This time in 2015, former leadership of INEC under Prof. Attahiru Jega, had convoked a meeting of stakeholders, including political parties and their candidates, where they looked at the INEC guidelines for the election, agreed on some of the provisions and disagreed on others, however, in collective interest. At the end of the day, they found a middle ground and everyone approached the election confident that certain things were settled without misgivings.
It does appear, however, that the Prof. Mahmood Yakubu leadership of INEC is not disposed to this idea. The commission is said to have designed the guidelines for this year’s elections but reluctant to relive some of Jega’s transparent approach. Stakeholders now fear that what Yakubu’s leadership plans to do is to assume its guidelines are sacrosanct and just announce them to the world, without as much running it by other stakeholders, a majority of whom had been accusing the commission of bias.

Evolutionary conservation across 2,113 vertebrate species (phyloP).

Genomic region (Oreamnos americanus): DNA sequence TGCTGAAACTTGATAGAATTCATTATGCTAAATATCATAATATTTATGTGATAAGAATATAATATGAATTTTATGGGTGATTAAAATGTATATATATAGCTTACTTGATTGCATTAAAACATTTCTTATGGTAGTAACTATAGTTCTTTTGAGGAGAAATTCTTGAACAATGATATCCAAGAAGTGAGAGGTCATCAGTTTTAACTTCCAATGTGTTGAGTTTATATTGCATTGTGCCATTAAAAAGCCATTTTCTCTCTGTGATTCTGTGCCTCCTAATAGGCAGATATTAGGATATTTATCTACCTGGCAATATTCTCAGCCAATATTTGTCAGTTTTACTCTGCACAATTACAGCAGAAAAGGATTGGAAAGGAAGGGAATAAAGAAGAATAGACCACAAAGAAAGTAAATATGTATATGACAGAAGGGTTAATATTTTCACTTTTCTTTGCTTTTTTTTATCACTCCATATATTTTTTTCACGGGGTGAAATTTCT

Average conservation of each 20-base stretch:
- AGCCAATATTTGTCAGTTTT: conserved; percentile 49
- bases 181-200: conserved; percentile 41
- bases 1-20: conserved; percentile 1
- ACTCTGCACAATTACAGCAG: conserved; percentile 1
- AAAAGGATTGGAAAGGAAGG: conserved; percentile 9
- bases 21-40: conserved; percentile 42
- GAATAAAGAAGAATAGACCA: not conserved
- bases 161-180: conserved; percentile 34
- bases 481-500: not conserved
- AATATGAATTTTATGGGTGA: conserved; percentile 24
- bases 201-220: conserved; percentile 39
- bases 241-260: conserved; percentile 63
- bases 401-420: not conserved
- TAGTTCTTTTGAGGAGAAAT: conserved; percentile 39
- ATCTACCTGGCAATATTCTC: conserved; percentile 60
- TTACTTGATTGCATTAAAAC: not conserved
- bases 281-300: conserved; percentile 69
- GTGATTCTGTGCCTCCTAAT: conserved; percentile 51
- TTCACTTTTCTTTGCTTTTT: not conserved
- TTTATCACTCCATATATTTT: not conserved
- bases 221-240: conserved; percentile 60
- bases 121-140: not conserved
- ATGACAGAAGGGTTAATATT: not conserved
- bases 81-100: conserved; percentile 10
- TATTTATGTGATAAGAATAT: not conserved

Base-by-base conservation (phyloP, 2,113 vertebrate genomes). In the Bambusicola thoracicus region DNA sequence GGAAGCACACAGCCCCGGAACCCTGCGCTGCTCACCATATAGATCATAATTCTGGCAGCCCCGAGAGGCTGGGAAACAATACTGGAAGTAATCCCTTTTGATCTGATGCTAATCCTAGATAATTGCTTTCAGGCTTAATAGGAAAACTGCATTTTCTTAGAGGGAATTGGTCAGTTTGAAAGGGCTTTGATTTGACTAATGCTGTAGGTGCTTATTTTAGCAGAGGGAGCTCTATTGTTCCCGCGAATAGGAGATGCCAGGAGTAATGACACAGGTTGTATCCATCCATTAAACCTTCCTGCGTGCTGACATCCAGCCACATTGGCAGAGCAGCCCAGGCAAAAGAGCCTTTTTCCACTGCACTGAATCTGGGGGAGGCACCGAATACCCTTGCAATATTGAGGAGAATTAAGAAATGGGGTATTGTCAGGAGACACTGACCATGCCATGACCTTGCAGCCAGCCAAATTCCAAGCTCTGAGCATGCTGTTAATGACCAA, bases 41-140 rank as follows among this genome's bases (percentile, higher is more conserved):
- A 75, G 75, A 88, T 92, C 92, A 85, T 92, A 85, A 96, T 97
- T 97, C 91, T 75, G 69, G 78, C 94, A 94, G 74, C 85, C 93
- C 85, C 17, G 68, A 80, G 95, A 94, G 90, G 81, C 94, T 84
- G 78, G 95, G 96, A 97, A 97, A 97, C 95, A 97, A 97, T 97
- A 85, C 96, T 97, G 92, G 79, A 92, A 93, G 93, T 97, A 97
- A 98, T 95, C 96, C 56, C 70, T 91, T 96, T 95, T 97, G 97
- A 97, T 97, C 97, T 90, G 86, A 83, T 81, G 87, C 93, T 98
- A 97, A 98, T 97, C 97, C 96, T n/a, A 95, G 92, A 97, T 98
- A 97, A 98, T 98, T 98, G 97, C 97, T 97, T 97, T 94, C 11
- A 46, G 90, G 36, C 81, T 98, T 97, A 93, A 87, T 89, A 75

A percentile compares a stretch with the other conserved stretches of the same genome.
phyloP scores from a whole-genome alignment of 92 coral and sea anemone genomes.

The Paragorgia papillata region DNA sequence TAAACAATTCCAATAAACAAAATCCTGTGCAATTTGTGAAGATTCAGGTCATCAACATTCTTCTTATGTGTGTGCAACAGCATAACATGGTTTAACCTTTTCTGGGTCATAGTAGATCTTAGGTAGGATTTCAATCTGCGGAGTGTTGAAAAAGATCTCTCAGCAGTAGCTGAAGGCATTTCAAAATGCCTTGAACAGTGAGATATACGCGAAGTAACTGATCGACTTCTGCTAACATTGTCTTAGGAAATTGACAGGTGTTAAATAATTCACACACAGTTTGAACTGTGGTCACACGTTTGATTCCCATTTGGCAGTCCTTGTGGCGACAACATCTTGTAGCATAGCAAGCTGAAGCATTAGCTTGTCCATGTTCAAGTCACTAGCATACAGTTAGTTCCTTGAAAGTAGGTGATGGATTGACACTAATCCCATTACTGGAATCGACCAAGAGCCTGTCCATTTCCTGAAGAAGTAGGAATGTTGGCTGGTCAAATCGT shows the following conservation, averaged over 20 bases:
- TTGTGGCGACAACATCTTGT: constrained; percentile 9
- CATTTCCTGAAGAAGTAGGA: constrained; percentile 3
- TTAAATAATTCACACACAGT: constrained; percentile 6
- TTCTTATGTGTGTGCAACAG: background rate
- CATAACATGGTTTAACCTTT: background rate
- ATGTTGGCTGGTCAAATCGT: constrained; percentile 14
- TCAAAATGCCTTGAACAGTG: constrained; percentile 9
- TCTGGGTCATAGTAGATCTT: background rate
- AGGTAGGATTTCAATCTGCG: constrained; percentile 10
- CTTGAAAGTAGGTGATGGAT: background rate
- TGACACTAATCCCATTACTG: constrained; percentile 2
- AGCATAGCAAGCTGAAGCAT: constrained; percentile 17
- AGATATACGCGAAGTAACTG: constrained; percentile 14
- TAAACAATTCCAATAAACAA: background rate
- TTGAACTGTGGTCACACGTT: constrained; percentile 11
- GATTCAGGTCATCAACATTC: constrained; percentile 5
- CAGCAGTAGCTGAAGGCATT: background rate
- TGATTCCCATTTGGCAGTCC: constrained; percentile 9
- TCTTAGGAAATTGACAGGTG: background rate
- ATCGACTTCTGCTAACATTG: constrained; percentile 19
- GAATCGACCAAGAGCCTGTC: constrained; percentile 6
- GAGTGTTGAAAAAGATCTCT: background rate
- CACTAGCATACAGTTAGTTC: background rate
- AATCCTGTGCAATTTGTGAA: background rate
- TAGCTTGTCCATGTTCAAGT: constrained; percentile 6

With INEC’s impossible idea of bringing in ex-corps members to assist in the election in lieu of ASUU strike, its ambiguous stance on the use of incidence forms, its embrace of continuous accreditation and voting and its overwhelming powers to create Voting Point Settlements (wherever), all of which are subject to disingenuous manipulation, the commission has a huge responsibility to dispel the swirling insinuations and speculations of biases or that it is already working with the ruling party to subvert the will of the people. INEC must not only play fair, it must be seen to have done so.